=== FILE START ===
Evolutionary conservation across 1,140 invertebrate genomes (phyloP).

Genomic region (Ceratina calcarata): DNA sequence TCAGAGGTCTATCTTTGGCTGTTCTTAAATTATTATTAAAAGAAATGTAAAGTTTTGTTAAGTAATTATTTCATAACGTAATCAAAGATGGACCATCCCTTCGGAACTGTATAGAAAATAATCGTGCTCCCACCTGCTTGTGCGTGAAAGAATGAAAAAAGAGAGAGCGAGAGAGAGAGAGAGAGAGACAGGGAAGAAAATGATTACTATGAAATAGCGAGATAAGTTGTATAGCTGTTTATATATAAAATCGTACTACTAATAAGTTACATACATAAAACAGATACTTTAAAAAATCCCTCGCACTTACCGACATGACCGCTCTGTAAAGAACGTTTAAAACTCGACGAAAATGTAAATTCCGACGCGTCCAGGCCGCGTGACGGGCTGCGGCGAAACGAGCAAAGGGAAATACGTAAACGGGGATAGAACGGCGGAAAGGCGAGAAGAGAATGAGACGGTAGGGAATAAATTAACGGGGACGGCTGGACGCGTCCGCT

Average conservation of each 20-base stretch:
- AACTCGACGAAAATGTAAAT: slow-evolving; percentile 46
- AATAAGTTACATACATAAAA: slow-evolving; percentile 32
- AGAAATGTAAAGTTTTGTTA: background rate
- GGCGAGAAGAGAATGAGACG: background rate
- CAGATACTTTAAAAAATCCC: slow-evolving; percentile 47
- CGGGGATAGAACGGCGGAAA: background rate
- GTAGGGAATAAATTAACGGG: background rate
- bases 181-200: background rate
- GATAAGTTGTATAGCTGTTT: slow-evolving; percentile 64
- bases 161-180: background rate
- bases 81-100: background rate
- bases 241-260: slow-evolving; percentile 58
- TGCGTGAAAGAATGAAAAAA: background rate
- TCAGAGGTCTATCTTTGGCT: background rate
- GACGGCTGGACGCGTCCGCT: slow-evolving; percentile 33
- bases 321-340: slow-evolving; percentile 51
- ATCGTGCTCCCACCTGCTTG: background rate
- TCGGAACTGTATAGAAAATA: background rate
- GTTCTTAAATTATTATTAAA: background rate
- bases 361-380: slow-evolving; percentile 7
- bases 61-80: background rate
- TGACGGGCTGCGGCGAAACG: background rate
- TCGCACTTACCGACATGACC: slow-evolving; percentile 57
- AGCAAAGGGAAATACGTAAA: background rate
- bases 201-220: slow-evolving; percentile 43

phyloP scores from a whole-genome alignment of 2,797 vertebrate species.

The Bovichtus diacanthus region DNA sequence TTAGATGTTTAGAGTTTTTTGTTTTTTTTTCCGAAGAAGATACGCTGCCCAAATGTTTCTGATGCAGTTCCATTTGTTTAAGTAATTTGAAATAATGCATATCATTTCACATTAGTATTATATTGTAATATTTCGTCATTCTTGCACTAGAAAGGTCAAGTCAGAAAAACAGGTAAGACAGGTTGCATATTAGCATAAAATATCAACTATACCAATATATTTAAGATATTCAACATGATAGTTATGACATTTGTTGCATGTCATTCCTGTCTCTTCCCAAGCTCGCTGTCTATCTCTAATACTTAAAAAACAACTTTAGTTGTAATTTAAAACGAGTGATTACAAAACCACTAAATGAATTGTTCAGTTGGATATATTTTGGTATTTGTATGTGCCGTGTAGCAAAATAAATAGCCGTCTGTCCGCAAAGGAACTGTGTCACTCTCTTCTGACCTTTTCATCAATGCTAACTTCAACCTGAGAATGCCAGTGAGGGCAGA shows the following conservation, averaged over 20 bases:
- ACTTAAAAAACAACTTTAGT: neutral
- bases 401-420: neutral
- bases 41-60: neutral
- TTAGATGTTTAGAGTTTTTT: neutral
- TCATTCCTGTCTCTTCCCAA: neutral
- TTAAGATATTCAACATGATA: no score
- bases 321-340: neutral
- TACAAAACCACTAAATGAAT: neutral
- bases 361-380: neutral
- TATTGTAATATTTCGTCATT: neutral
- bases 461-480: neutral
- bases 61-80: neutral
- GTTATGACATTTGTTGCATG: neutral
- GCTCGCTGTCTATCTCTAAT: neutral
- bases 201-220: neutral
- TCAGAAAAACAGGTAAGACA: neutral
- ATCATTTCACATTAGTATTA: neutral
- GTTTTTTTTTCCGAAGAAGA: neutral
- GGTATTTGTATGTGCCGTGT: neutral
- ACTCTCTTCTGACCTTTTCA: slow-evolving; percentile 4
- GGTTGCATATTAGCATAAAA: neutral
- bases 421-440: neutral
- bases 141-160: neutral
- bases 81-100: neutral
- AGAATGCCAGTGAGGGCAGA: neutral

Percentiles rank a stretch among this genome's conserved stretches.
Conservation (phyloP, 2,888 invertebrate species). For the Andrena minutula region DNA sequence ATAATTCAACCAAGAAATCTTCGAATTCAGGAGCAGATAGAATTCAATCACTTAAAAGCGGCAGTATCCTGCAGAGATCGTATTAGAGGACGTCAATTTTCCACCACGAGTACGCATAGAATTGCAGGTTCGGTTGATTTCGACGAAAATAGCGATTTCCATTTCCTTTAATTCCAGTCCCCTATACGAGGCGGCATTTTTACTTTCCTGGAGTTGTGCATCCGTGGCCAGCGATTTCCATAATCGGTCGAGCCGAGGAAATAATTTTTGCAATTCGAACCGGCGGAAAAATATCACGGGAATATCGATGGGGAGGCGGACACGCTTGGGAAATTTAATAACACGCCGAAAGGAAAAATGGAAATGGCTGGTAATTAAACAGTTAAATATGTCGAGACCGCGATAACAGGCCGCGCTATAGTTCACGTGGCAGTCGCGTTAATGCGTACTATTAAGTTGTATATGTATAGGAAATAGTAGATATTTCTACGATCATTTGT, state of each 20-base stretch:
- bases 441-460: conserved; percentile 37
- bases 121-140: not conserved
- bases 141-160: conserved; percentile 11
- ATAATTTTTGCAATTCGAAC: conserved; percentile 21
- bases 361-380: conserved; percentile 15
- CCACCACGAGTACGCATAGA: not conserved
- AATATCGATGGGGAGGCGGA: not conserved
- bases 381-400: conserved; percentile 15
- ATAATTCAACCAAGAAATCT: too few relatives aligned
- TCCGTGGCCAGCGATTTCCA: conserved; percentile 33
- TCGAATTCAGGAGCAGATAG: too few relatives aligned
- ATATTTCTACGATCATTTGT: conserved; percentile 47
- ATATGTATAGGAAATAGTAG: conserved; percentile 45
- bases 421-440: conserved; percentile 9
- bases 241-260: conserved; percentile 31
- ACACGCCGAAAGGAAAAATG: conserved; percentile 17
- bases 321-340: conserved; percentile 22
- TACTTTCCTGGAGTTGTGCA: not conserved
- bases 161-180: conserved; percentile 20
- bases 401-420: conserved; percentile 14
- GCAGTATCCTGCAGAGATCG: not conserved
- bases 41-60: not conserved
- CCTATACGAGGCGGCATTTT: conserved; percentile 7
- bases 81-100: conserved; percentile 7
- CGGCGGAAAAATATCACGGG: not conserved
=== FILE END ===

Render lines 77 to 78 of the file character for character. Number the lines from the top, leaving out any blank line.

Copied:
- bases 401-420: conserved; percentile 14
- GCAGTATCCTGCAGAGATCG: not conserved